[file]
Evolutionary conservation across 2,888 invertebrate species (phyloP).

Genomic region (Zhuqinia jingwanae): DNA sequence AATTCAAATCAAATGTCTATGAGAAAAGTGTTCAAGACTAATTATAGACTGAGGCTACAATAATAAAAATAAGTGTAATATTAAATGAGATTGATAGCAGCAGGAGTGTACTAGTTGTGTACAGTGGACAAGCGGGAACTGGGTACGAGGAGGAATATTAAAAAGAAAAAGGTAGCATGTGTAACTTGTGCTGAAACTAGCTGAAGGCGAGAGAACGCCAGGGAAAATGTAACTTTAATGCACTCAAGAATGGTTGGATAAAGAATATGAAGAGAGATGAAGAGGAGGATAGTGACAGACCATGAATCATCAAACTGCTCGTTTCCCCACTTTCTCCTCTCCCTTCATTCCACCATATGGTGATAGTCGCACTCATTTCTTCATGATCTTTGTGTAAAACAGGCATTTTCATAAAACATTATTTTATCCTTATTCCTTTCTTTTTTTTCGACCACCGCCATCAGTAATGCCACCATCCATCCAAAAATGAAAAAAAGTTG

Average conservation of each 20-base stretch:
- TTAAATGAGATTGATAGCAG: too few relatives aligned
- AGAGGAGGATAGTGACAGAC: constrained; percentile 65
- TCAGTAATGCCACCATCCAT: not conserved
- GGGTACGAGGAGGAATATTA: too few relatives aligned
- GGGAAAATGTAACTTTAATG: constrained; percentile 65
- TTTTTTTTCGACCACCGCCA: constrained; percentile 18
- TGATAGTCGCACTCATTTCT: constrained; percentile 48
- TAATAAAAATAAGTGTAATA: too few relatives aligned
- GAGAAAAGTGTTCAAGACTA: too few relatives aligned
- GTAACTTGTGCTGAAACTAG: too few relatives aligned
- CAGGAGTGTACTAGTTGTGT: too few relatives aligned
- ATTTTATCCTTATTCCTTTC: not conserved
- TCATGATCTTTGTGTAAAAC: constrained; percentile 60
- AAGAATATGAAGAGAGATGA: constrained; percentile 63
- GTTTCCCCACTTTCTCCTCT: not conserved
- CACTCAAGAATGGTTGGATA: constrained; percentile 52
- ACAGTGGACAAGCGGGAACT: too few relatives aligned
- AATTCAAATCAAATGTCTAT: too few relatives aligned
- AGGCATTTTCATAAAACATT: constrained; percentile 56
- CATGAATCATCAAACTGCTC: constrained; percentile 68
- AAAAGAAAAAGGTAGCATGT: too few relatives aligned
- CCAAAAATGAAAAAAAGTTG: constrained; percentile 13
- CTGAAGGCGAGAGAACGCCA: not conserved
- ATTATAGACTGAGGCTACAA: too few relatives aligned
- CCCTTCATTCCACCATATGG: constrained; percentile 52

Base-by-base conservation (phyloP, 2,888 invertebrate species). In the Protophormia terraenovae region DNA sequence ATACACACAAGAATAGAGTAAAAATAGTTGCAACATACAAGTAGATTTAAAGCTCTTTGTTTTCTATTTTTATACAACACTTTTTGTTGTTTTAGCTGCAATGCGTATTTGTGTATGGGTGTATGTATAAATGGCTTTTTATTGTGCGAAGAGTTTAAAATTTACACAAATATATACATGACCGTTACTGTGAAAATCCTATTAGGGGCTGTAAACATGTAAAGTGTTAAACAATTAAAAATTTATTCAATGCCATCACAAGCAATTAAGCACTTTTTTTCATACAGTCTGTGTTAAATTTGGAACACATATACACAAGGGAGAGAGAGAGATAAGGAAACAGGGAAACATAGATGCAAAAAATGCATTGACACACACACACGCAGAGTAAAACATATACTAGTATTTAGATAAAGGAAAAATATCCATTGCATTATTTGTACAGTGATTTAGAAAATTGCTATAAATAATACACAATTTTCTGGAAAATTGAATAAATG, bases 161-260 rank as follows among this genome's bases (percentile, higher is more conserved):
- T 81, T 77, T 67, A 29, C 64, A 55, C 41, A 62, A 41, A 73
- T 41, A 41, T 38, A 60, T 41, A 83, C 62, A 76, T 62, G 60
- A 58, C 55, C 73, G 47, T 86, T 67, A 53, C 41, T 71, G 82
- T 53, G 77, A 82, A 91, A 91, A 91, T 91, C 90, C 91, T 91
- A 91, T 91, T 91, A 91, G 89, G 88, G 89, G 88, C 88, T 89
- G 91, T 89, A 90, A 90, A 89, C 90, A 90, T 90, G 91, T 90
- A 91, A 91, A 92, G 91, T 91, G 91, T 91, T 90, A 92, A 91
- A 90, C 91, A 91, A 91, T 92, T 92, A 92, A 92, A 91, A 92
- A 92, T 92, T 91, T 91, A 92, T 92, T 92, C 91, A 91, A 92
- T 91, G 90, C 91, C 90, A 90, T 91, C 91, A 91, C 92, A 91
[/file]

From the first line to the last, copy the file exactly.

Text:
Evolutionary conservation across 2,888 invertebrate species (phyloP).

Genomic region (Zhuqinia jingwanae): DNA sequence AATTCAAATCAAATGTCTATGAGAAAAGTGTTCAAGACTAATTATAGACTGAGGCTACAATAATAAAAATAAGTGTAATATTAAATGAGATTGATAGCAGCAGGAGTGTACTAGTTGTGTACAGTGGACAAGCGGGAACTGGGTACGAGGAGGAATATTAAAAAGAAAAAGGTAGCATGTGTAACTTGTGCTGAAACTAGCTGAAGGCGAGAGAACGCCAGGGAAAATGTAACTTTAATGCACTCAAGAATGGTTGGATAAAGAATATGAAGAGAGATGAAGAGGAGGATAGTGACAGACCATGAATCATCAAACTGCTCGTTTCCCCACTTTCTCCTCTCCCTTCATTCCACCATATGGTGATAGTCGCACTCATTTCTTCATGATCTTTGTGTAAAACAGGCATTTTCATAAAACATTATTTTATCCTTATTCCTTTCTTTTTTTTCGACCACCGCCATCAGTAATGCCACCATCCATCCAAAAATGAAAAAAAGTTG

Average conservation of each 20-base stretch:
- TTAAATGAGATTGATAGCAG: too few relatives aligned
- AGAGGAGGATAGTGACAGAC: constrained; percentile 65
- TCAGTAATGCCACCATCCAT: not conserved
- GGGTACGAGGAGGAATATTA: too few relatives aligned
- GGGAAAATGTAACTTTAATG: constrained; percentile 65
- TTTTTTTTCGACCACCGCCA: constrained; percentile 18
- TGATAGTCGCACTCATTTCT: constrained; percentile 48
- TAATAAAAATAAGTGTAATA: too few relatives aligned
- GAGAAAAGTGTTCAAGACTA: too few relatives aligned
- GTAACTTGTGCTGAAACTAG: too few relatives aligned
- CAGGAGTGTACTAGTTGTGT: too few relatives aligned
- ATTTTATCCTTATTCCTTTC: not conserved
- TCATGATCTTTGTGTAAAAC: constrained; percentile 60
- AAGAATATGAAGAGAGATGA: constrained; percentile 63
- GTTTCCCCACTTTCTCCTCT: not conserved
- CACTCAAGAATGGTTGGATA: constrained; percentile 52
- ACAGTGGACAAGCGGGAACT: too few relatives aligned
- AATTCAAATCAAATGTCTAT: too few relatives aligned
- AGGCATTTTCATAAAACATT: constrained; percentile 56
- CATGAATCATCAAACTGCTC: constrained; percentile 68
- AAAAGAAAAAGGTAGCATGT: too few relatives aligned
- CCAAAAATGAAAAAAAGTTG: constrained; percentile 13
- CTGAAGGCGAGAGAACGCCA: not conserved
- ATTATAGACTGAGGCTACAA: too few relatives aligned
- CCCTTCATTCCACCATATGG: constrained; percentile 52

Base-by-base conservation (phyloP, 2,888 invertebrate species). In the Protophormia terraenovae region DNA sequence ATACACACAAGAATAGAGTAAAAATAGTTGCAACATACAAGTAGATTTAAAGCTCTTTGTTTTCTATTTTTATACAACACTTTTTGTTGTTTTAGCTGCAATGCGTATTTGTGTATGGGTGTATGTATAAATGGCTTTTTATTGTGCGAAGAGTTTAAAATTTACACAAATATATACATGACCGTTACTGTGAAAATCCTATTAGGGGCTGTAAACATGTAAAGTGTTAAACAATTAAAAATTTATTCAATGCCATCACAAGCAATTAAGCACTTTTTTTCATACAGTCTGTGTTAAATTTGGAACACATATACACAAGGGAGAGAGAGAGATAAGGAAACAGGGAAACATAGATGCAAAAAATGCATTGACACACACACACGCAGAGTAAAACATATACTAGTATTTAGATAAAGGAAAAATATCCATTGCATTATTTGTACAGTGATTTAGAAAATTGCTATAAATAATACACAATTTTCTGGAAAATTGAATAAATG, bases 161-260 rank as follows among this genome's bases (percentile, higher is more conserved):
- T 81, T 77, T 67, A 29, C 64, A 55, C 41, A 62, A 41, A 73
- T 41, A 41, T 38, A 60, T 41, A 83, C 62, A 76, T 62, G 60
- A 58, C 55, C 73, G 47, T 86, T 67, A 53, C 41, T 71, G 82
- T 53, G 77, A 82, A 91, A 91, A 91, T 91, C 90, C 91, T 91
- A 91, T 91, T 91, A 91, G 89, G 88, G 89, G 88, C 88, T 89
- G 91, T 89, A 90, A 90, A 89, C 90, A 90, T 90, G 91, T 90
- A 91, A 91, A 92, G 91, T 91, G 91, T 91, T 90, A 92, A 91
- A 90, C 91, A 91, A 91, T 92, T 92, A 92, A 92, A 91, A 92
- A 92, T 92, T 91, T 91, A 92, T 92, T 92, C 91, A 91, A 92
- T 91, G 90, C 91, C 90, A 90, T 91, C 91, A 91, C 92, A 91